JEFFERSON CITY, Mo. — The odds that Missourians will be able to bet on their favorite football or baseball team later this year are dwindling, and it comes back to regulating slot machines.
There are less than two weeks left in the 2022 legislative session. Lawmakers will adjourn indefinitely on May 13, and each time the clock ticks, the chances of legalizing sports betting in Missouri get smaller and smaller.
“I’m always optimistic and try to be optimistic, but I think the chances are pretty slim right now,” Sen. Denny Hoskins (R-Warrensburg) said when asked if he thinks sports betting passes this session.
The Missouri House approved the legislation back in March for anyone 21 and older to place wagers online or inside sports venues and casinos on college and professional sports teams. The lower chamber’s version was an 8% tax on every wager. Over in the Senate, members can’t find a path forward.
“If it was an easy answer, we would have done it already,” said Sen. Dan Hegeman (R-Cosby), the sponsor of the legislation. “Whether you like it or not, sports betting is happening in Missouri and will continue to happen in Missouri, whether this bill passes out or not.”
Back in 2018, the Supreme Court struck down a federal law against sports betting. Since then, more than 30 states have legalized it, including Illinois, Iowa, and Arkansas.
A big point of contention is video lottery games like slot machines. A priority for Senate President Dave Schatz (R-Sullivan) over the years has been to get rid of unregulated illegal slot machines that have been popping up in gas stations. Lawmakers call them “grey” machines.
“I have stopped many times on I-70 to go home, to use the bathroom at a gas station, and a lot of time they aren’t gas stations. They are gambling halls, and there are no regulations and no rules,” said Senate Minority Leader John Rizzo (D-Independence). “I do not want kids to have to go into gas stations after basketball practice and pass VLTs with someone sitting on an oxygen tank smoking a cigarette.”
Hoskins said with these “grey” machines, there are no consumer protections.
“If it says you win two out of every 100 times, you just trust the company that someone is winning two out of every 100 times,” Hoskins said.
He has previously said there are anywhere from 15,000 to 20,000 of those “grey” machines in the state.
In the Senate’s version of the bill, 5,000 video lottery games would be allowed in the state with no more than seven per location in truck stops, fraternal and veterans clubs, and the entertainment districts around the six sports venues where the state’s professional teams play. It also increases the wagering tax to 10%.
“They have to be in a separate, enclosed room and that room is under consent video surveillance, it’s connected to a centralized system and only 21 and older can be in that room,” Hoskins explained.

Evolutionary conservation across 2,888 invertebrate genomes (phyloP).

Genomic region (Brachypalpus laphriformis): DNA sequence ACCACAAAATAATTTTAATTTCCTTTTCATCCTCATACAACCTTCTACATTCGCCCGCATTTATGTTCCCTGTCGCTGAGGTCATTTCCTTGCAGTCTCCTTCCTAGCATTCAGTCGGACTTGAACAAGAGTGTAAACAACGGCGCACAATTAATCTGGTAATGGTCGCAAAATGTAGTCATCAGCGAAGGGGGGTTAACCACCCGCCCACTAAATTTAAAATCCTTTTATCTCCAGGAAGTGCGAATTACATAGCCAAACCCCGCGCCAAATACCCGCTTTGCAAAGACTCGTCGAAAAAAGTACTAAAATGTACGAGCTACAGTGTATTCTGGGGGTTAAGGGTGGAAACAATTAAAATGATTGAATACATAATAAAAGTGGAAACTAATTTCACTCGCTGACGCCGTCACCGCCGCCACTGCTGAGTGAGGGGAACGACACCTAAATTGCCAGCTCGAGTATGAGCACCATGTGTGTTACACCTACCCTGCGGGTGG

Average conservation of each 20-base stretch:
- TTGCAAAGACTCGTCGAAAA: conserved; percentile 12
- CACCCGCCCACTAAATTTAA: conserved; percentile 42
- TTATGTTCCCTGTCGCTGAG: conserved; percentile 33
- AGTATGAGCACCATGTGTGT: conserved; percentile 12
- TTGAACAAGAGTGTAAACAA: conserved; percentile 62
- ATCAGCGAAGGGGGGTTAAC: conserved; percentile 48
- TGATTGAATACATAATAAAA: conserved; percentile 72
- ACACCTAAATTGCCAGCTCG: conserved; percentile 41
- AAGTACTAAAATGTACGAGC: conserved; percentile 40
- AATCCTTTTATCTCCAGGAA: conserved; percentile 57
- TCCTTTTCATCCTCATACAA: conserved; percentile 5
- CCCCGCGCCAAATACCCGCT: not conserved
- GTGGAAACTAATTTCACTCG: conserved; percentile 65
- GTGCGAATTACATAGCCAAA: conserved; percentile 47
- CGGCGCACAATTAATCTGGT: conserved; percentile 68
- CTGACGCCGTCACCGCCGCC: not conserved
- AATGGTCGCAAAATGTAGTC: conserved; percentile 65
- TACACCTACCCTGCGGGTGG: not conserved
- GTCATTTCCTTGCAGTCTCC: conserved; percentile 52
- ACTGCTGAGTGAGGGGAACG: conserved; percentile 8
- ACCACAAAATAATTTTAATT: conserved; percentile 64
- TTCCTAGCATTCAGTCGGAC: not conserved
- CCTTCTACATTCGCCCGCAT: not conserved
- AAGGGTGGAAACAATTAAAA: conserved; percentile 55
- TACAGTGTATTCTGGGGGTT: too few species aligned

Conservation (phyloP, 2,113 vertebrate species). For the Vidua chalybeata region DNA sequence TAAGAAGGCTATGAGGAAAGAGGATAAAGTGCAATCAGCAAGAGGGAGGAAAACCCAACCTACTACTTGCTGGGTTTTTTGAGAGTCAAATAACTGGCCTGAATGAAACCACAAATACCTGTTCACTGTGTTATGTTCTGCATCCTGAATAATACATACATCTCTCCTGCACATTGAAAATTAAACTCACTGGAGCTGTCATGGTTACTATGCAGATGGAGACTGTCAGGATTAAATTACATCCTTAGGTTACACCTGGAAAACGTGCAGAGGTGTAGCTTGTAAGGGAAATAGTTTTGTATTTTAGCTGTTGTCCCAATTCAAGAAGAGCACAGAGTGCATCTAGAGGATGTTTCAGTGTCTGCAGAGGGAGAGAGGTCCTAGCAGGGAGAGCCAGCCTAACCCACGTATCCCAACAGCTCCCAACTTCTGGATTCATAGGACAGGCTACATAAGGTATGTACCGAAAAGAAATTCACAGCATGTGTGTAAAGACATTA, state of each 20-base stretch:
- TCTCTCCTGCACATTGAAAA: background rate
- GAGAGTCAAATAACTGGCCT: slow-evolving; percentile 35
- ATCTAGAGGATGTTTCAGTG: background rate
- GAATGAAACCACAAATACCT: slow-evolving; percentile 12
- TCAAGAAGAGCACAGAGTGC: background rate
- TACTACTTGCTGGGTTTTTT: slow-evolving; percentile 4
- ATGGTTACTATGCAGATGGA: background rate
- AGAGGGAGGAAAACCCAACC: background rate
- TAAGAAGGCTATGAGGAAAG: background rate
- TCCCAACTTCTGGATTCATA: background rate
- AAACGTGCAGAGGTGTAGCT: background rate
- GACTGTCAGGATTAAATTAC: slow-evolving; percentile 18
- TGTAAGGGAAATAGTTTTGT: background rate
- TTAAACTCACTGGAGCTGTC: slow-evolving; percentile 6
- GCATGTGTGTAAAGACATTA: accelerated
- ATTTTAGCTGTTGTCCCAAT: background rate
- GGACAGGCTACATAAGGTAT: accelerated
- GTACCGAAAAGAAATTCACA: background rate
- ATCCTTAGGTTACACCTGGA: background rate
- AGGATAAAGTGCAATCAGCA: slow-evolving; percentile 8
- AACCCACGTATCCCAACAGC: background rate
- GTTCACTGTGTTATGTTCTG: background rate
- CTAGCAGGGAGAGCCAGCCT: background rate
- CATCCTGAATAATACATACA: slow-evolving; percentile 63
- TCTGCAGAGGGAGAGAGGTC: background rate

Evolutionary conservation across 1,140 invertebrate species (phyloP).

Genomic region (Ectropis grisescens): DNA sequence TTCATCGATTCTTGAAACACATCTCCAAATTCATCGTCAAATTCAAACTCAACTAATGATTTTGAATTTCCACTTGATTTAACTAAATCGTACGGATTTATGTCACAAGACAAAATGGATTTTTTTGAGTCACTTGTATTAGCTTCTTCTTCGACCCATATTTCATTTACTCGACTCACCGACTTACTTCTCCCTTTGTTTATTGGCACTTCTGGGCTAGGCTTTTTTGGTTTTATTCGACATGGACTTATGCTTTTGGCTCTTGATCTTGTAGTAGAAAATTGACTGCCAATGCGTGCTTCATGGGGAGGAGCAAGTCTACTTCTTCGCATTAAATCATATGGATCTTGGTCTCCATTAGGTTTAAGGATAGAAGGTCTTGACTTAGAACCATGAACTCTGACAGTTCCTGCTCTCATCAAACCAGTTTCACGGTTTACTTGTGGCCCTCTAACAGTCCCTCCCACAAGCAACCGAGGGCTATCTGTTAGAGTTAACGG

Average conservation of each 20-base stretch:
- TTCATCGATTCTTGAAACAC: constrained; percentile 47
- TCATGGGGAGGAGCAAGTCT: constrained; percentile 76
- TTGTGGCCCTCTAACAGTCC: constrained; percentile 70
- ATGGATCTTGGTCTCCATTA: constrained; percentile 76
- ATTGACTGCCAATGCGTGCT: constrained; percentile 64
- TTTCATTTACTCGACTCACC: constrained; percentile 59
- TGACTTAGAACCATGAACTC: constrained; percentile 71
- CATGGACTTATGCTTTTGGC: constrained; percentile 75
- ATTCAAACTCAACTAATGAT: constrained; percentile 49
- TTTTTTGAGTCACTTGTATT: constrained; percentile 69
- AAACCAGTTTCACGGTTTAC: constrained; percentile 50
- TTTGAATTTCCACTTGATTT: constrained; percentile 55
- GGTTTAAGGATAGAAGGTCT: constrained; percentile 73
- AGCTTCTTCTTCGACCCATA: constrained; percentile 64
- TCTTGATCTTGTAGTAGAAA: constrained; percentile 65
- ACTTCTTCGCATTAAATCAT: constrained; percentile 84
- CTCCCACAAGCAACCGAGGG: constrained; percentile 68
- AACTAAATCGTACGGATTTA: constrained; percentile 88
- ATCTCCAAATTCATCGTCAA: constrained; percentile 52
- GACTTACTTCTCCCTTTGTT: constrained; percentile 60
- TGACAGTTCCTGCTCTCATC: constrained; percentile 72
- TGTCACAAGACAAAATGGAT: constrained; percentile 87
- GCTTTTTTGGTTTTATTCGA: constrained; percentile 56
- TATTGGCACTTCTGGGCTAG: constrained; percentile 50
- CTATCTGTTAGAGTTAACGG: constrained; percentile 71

Shortly after the debate started, an amendment offered by Sen. Mike Bernskoetter (R-Jefferson City) would remove those lines from the bill, doing away with all slot machines.
“My only concern through the whole sports, machines, no machines, betting, is that my veterans’ associations do not have to lose what they have been using for years and enjoy,” Sen. Holly Thompson Rehder (R-Sikeston) said to Bernskoetter.
“This would do away with those as well,” Bernskoetter said.
Last week, Kansas lawmakers approved sports betting and the governor is expected to sign it, which would mean it would be legal in all of Missouri’s surrounding states.
“It’s frustrating, and I always say that the commonsense stuff in this building usually has the hardest time getting across the finish line just because people feel like they can jab at it,” said Senate Majority Leader Caleb Rowden (R-Columbia)d. “Might have to move to Kansas City.”
Kansas City Mayor Quinton Lucas tweeted asking Missouri lawmakers to “get the sports betting deal done or at least allow Missouri cities sitting in four counties with over 500,000 people to elect to opt-in and produce lots of revenue for our teams, businesses, and state tax coffers.”
He went on to say if that doesn’t happen, “we will, once again, lose revenue and people to Kansas.”
If approved, it’s estimated to bring in more than $10 million annually with most of that going to education. Rizzo said the number one question he gets at gathers is if Missouri is going to legalize sports betting.
“I get that question more than any other question when I go to weddings or birthday parties,” Rizzo said. “They all know what I do for a living.”
Under the state constitution, lawmakers have to approve legislation and have it on the governor’s desk no later than 6 p.m. on May 13.
According to the National Council on Problem Gambling, around 92,000 Missourians are currently struggling with a gambling problem, ranking Missouri 33rd out of 50 states. Last year, there were 4,000 calls and texts to the National Problem Gambling Hotline from Missouri.